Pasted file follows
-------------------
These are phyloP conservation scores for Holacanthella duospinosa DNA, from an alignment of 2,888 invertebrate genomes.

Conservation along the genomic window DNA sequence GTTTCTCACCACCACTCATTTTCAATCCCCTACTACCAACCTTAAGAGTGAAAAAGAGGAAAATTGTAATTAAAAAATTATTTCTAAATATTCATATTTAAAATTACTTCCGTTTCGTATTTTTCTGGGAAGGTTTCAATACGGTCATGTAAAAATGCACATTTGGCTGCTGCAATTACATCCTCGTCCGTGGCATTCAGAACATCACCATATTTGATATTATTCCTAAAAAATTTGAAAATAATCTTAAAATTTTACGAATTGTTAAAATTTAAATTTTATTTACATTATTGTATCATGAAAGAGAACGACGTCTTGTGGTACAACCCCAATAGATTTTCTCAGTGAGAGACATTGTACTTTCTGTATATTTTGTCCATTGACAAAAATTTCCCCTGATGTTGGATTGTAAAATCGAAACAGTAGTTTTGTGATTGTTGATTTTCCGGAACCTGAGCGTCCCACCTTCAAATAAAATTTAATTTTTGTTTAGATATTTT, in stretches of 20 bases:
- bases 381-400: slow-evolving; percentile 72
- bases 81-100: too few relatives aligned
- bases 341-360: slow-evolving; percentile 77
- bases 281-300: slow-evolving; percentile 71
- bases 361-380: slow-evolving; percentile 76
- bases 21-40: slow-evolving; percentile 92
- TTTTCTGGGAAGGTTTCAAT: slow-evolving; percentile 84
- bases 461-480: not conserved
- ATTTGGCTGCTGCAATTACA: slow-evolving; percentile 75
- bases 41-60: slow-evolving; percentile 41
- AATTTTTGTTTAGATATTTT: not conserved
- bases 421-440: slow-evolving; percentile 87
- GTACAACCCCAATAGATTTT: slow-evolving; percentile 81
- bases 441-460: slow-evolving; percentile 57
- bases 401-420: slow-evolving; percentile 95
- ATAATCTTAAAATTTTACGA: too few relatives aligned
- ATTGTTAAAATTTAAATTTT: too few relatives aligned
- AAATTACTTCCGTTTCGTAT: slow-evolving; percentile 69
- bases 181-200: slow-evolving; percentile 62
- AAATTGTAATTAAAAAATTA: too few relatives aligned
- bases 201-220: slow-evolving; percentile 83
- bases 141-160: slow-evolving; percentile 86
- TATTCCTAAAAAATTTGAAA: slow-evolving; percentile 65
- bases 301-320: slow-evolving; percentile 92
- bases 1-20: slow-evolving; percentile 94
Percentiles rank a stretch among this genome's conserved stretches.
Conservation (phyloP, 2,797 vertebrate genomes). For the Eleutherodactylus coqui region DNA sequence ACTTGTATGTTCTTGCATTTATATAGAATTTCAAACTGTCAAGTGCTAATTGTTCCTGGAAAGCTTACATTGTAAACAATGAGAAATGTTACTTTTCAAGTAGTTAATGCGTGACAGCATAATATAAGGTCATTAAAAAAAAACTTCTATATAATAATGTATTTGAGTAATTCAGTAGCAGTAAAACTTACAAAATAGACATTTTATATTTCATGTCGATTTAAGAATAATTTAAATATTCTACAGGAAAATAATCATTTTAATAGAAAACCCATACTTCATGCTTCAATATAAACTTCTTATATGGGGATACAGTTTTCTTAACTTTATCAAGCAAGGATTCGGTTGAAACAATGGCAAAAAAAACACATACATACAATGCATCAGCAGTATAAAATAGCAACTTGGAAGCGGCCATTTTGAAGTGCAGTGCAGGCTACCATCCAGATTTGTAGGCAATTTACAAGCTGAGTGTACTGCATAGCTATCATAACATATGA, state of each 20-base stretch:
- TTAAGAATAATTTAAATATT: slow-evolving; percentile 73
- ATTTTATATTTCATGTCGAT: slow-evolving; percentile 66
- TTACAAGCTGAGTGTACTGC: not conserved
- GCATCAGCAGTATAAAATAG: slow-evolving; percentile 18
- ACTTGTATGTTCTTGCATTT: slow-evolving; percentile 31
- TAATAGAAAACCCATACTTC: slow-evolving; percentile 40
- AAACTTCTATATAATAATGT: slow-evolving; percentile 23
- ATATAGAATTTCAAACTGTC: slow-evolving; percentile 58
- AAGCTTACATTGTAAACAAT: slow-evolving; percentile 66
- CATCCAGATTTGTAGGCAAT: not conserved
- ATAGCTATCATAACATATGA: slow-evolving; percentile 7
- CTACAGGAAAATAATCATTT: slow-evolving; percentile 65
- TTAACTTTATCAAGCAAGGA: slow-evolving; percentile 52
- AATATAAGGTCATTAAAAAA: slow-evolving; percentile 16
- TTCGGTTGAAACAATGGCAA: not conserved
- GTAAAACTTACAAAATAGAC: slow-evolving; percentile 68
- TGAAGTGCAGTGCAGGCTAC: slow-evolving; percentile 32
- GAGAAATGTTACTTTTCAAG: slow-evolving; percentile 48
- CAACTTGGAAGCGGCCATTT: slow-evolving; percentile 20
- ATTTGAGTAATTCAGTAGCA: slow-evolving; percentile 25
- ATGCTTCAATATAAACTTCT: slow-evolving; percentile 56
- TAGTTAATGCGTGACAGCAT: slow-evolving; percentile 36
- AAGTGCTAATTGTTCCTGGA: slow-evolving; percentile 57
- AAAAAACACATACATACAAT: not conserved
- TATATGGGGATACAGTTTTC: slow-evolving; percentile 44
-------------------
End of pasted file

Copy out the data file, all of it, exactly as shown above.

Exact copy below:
These are phyloP conservation scores for Holacanthella duospinosa DNA, from an alignment of 2,888 invertebrate genomes.

Conservation along the genomic window DNA sequence GTTTCTCACCACCACTCATTTTCAATCCCCTACTACCAACCTTAAGAGTGAAAAAGAGGAAAATTGTAATTAAAAAATTATTTCTAAATATTCATATTTAAAATTACTTCCGTTTCGTATTTTTCTGGGAAGGTTTCAATACGGTCATGTAAAAATGCACATTTGGCTGCTGCAATTACATCCTCGTCCGTGGCATTCAGAACATCACCATATTTGATATTATTCCTAAAAAATTTGAAAATAATCTTAAAATTTTACGAATTGTTAAAATTTAAATTTTATTTACATTATTGTATCATGAAAGAGAACGACGTCTTGTGGTACAACCCCAATAGATTTTCTCAGTGAGAGACATTGTACTTTCTGTATATTTTGTCCATTGACAAAAATTTCCCCTGATGTTGGATTGTAAAATCGAAACAGTAGTTTTGTGATTGTTGATTTTCCGGAACCTGAGCGTCCCACCTTCAAATAAAATTTAATTTTTGTTTAGATATTTT, in stretches of 20 bases:
- bases 381-400: slow-evolving; percentile 72
- bases 81-100: too few relatives aligned
- bases 341-360: slow-evolving; percentile 77
- bases 281-300: slow-evolving; percentile 71
- bases 361-380: slow-evolving; percentile 76
- bases 21-40: slow-evolving; percentile 92
- TTTTCTGGGAAGGTTTCAAT: slow-evolving; percentile 84
- bases 461-480: not conserved
- ATTTGGCTGCTGCAATTACA: slow-evolving; percentile 75
- bases 41-60: slow-evolving; percentile 41
- AATTTTTGTTTAGATATTTT: not conserved
- bases 421-440: slow-evolving; percentile 87
- GTACAACCCCAATAGATTTT: slow-evolving; percentile 81
- bases 441-460: slow-evolving; percentile 57
- bases 401-420: slow-evolving; percentile 95
- ATAATCTTAAAATTTTACGA: too few relatives aligned
- ATTGTTAAAATTTAAATTTT: too few relatives aligned
- AAATTACTTCCGTTTCGTAT: slow-evolving; percentile 69
- bases 181-200: slow-evolving; percentile 62
- AAATTGTAATTAAAAAATTA: too few relatives aligned
- bases 201-220: slow-evolving; percentile 83
- bases 141-160: slow-evolving; percentile 86
- TATTCCTAAAAAATTTGAAA: slow-evolving; percentile 65
- bases 301-320: slow-evolving; percentile 92
- bases 1-20: slow-evolving; percentile 94
Percentiles rank a stretch among this genome's conserved stretches.
Conservation (phyloP, 2,797 vertebrate genomes). For the Eleutherodactylus coqui region DNA sequence ACTTGTATGTTCTTGCATTTATATAGAATTTCAAACTGTCAAGTGCTAATTGTTCCTGGAAAGCTTACATTGTAAACAATGAGAAATGTTACTTTTCAAGTAGTTAATGCGTGACAGCATAATATAAGGTCATTAAAAAAAAACTTCTATATAATAATGTATTTGAGTAATTCAGTAGCAGTAAAACTTACAAAATAGACATTTTATATTTCATGTCGATTTAAGAATAATTTAAATATTCTACAGGAAAATAATCATTTTAATAGAAAACCCATACTTCATGCTTCAATATAAACTTCTTATATGGGGATACAGTTTTCTTAACTTTATCAAGCAAGGATTCGGTTGAAACAATGGCAAAAAAAACACATACATACAATGCATCAGCAGTATAAAATAGCAACTTGGAAGCGGCCATTTTGAAGTGCAGTGCAGGCTACCATCCAGATTTGTAGGCAATTTACAAGCTGAGTGTACTGCATAGCTATCATAACATATGA, state of each 20-base stretch:
- TTAAGAATAATTTAAATATT: slow-evolving; percentile 73
- ATTTTATATTTCATGTCGAT: slow-evolving; percentile 66
- TTACAAGCTGAGTGTACTGC: not conserved
- GCATCAGCAGTATAAAATAG: slow-evolving; percentile 18
- ACTTGTATGTTCTTGCATTT: slow-evolving; percentile 31
- TAATAGAAAACCCATACTTC: slow-evolving; percentile 40
- AAACTTCTATATAATAATGT: slow-evolving; percentile 23
- ATATAGAATTTCAAACTGTC: slow-evolving; percentile 58
- AAGCTTACATTGTAAACAAT: slow-evolving; percentile 66
- CATCCAGATTTGTAGGCAAT: not conserved
- ATAGCTATCATAACATATGA: slow-evolving; percentile 7
- CTACAGGAAAATAATCATTT: slow-evolving; percentile 65
- TTAACTTTATCAAGCAAGGA: slow-evolving; percentile 52
- AATATAAGGTCATTAAAAAA: slow-evolving; percentile 16
- TTCGGTTGAAACAATGGCAA: not conserved
- GTAAAACTTACAAAATAGAC: slow-evolving; percentile 68
- TGAAGTGCAGTGCAGGCTAC: slow-evolving; percentile 32
- GAGAAATGTTACTTTTCAAG: slow-evolving; percentile 48
- CAACTTGGAAGCGGCCATTT: slow-evolving; percentile 20
- ATTTGAGTAATTCAGTAGCA: slow-evolving; percentile 25
- ATGCTTCAATATAAACTTCT: slow-evolving; percentile 56
- TAGTTAATGCGTGACAGCAT: slow-evolving; percentile 36
- AAGTGCTAATTGTTCCTGGA: slow-evolving; percentile 57
- AAAAAACACATACATACAAT: not conserved
- TATATGGGGATACAGTTTTC: slow-evolving; percentile 44